Christopher Booker has a good article in todays Telegraph online.

    http://www.telegraph.co.uk/comment/9575598/George-Osbornes-CO2-tax-will-double-UK-electricity-bills.html

  5. The BBC six o’clock news said that warming oceans means that fish will shrink by 25%.

    Odd that whenever I go diving in tropical waters most of the fish seem massive compared to those in UK coastal waters.

    Must be true though, if the BBC are reporting it. It’s from that very trustworthy publication called Nature.

  6. Quelle surprise. It didn’t need a study by two organisations to demonstrate what everybody knows about the effects of renewables on increasing electricity prices and increasing job losses.

  7. “This study shows that special interests are hurting Maine’s economy and costing us jobs. We can no longer embrace the status quo. ”

    Ah, “The broken Window Syndrome” at work. Nice.

  8. Once the virus of truth about the cost and reliability of renewable energy begins to spread, there will be no stopping it.

    There is no vaccine for greenie stupidity, or for devious politicians duped into thinking green is trendy and vote winning.

    This will become widely accepted before the CAGW hoax is finally dumped in the dustbin of history.

  9. It is interesting to see the reference to ‘special interests’.
    Once the renewables industry is widely acknowledged as just another set of troughing lobby groups the game is up.

  10. You know. If we could capture and use just one tenth of one percent of the hot air that the eco-cultists expel,we could probably stop using all fossil fuels for the next million years.

  11. * “Under my plan of a cap-and-trade system, electricity rates would necessarily skyrocket” – Obama, POTUS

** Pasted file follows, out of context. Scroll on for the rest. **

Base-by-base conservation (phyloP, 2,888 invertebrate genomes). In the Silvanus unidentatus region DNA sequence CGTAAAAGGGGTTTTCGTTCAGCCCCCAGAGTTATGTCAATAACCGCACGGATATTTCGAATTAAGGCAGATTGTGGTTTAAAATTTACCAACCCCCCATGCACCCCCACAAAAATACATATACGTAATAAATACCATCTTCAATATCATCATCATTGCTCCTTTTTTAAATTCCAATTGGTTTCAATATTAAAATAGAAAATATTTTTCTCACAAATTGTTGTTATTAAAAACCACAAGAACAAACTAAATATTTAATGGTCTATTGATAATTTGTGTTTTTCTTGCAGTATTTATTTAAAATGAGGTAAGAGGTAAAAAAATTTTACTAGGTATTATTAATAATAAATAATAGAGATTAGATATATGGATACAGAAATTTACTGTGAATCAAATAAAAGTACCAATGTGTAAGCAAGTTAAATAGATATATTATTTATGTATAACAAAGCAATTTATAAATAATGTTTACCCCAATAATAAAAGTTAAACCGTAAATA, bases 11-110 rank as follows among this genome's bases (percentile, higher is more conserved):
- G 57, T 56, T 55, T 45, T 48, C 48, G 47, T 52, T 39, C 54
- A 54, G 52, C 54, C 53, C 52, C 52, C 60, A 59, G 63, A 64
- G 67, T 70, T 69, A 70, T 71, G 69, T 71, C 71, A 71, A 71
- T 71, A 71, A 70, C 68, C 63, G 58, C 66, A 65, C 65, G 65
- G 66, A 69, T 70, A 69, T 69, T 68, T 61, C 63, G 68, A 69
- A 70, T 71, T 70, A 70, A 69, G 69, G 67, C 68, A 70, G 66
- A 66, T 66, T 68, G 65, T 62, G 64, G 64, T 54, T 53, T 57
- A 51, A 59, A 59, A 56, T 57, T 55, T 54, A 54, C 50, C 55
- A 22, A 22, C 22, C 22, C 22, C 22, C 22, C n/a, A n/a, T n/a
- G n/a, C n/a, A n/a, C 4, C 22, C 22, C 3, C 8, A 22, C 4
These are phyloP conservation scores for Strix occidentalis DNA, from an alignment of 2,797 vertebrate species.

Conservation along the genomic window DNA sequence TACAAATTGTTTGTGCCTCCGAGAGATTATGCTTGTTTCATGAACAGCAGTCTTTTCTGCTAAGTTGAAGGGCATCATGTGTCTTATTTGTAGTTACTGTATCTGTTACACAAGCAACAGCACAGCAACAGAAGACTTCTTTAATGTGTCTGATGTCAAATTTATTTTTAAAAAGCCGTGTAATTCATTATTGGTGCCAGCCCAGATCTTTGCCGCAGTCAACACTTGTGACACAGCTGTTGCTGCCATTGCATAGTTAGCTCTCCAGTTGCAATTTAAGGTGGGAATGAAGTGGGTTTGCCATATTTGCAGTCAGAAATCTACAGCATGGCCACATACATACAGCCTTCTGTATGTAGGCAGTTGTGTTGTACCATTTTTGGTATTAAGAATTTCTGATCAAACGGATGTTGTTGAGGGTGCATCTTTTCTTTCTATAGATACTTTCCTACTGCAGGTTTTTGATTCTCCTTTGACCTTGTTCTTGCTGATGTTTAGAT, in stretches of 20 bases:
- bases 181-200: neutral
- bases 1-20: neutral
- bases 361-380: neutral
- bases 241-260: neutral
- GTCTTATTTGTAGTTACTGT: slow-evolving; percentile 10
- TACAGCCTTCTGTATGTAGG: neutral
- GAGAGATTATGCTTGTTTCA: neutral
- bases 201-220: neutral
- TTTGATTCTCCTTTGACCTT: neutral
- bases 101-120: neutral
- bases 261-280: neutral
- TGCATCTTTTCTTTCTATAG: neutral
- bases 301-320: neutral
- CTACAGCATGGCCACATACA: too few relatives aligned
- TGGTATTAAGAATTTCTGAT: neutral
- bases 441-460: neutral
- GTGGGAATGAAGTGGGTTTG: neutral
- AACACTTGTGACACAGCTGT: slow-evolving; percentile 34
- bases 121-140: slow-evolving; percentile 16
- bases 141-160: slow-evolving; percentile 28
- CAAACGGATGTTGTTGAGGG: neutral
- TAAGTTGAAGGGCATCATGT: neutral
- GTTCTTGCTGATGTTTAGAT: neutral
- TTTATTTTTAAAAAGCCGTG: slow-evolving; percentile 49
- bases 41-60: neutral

* “Somehow we have to figure out how to boost the price of gasoline to the levels in Europe” – Steven Chu, Obama’s Energy secretary

    * “A massive campaign must be launched to de-develop the United States” – John Holdren, Obama’s Science Czar

    * “Isn’t the only hope for this planet the total collapse of industrial civilization? Is it not our responsibility to ensure that this collapse happens?” – Maurice Strong, UNEP Director

    * “My goal is to destroy the industrial infrastructure and see wilderness… returning throughout the world.” – David Foreman, Earth First co-founder

    * “In my opinion, these CEOs of fossil energy companies should be tried for high crimes against humanity and nature.” James Hansen, NASA Goddard

    * “We know who you are. We know where you live. We know where you work.” Gene Hashmi, Greenpeace communications director

    * “We have wished, we ecofreaks, for a disaster… to bomb us into the stone age, where we might live like Indians with our localism, our gardens, our homemade religion.” – Stewart Brand, Whole Earth Catalogue

    * “In the history of mankind we witness Nature’s desperate struggle against an error of her own evolution…. If there were a button I could press, I would sacrifice myself without hesitating if it meant millions of people would die,” Finnish environmentalist Pentti Linkola

  12. Indur,

    It looks like the Governor LePage agrees with your thoughts, as stated in your draft paper’s Conclusion, on the role of feedback as it relates to previous decisions-

    http://goklany.org/library/Goklany%20-Precautionary%20Principle%20in%20Haas%20et%20al.pdf

    ….”Moreover, since society’s resources are scarce while its needs are numerous, such risk analysis should ideally be part of broader quantitative or qualitative cost-benefit analysis or, failing that, cost-effectiveness analysis. In addition, there ought to be a mechanism for revisiting past decisions in light of new information.”…..

    Hope you have time to finalize the paper.

  13. That’s nothing compared to the 70% increase in electricity prices in Sydney, Australia in the past 5 years because of the renewables nonsense.

  14. If the people of Maine were dumb enough to fall for the global warming scam, then they deserve high power costs and fewer jobs. They only have themselves to blame.

  15. Interesting . Angus King , the independant Senatorial candidate in Maine owns a wind farm . I seem to remember that he got caught in some sort of financial shenanigans , like maybe pocketing Federal funds intended for said farm some time back . Might this have any impact on the race ? Any Down Easters out there ?